The hardest part of this experiment was over, and through it and the disaster of mixing paint media I accomplished the paint scheme and it looked better than I expected.



Building models can be fun, but trying experimental paint schemes can really bring out the beast in a project! This HobbyCraft Bf 109 E-1 is a cheap kit , but the paint scheme I've accomplished through experimenting has created one of my most looked at models in my collection. It definitely is an attention getter despite all the struggle! What is amazing to me is the fact it isn't Tamiya, or Hasegawa, or some other high priced kit. (And I've got lots of the higher quality kits!!) It seems the freedom I enjoyed knowing if I messed up this kit was no big loss allowed for a really unique paint scheme that may have been a possibility in the Battle of Stalingrad since ground crews and pilots corroborated on paint schemes for survival. And it is a scheme I would not have attempted at the time on a more expensive model. This was one I had to learn by experience.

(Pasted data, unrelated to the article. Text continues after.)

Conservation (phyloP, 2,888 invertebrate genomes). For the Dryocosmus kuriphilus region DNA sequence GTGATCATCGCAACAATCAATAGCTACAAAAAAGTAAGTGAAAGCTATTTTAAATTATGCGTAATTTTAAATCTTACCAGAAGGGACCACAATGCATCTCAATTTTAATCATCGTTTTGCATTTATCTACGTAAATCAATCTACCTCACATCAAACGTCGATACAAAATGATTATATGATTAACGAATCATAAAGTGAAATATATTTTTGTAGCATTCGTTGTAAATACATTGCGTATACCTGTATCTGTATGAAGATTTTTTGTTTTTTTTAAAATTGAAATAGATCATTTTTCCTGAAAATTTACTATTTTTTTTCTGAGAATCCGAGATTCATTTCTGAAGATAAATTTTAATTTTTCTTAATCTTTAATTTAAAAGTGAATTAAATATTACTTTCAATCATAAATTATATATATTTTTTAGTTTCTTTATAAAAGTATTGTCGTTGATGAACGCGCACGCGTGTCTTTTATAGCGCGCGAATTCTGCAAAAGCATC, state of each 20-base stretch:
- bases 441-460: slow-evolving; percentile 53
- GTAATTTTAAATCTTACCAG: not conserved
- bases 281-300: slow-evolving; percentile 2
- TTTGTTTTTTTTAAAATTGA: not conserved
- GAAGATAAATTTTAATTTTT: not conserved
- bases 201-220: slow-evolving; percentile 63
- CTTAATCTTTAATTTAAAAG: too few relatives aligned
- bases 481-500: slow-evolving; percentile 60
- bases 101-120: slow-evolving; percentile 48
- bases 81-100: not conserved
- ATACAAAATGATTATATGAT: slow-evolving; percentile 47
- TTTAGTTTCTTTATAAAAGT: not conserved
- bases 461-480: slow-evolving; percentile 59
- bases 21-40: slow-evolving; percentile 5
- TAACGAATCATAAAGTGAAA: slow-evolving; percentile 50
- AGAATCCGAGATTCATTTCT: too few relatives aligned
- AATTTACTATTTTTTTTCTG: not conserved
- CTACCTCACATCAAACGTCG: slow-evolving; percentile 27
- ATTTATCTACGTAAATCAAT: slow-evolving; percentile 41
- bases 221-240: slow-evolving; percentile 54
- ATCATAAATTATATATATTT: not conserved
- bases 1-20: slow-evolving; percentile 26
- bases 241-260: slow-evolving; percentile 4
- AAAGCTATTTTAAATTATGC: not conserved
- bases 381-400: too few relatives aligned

I would not advise combining enamels and acrylics unless you are tremendously patient and willing to work out any dire consequences in chemical reactions the paint may have with each other. Stick with one type of paint if possible for the scheme, then switch after the kit is in the final stage for weathering to another different type of paint if weathering is desired.

Above all else, complicated schemes require an equal amount of complicated time in patience! Always plan ahead for long drawn out complicated paint schemes, and if experimenting use a cheaper kit!!! (So if you have to stomp it into oblivion you can)!!!! But remember, sometimes disasters can be turned into master work if you step back and think before action is taken!



Warplanes of the Luftwaffe (First published 1994)- Edited by David Donald, Pages 206 and 207. Highly recommend this book if you are a Luftwaffe builder. ISBN 1874023 56 5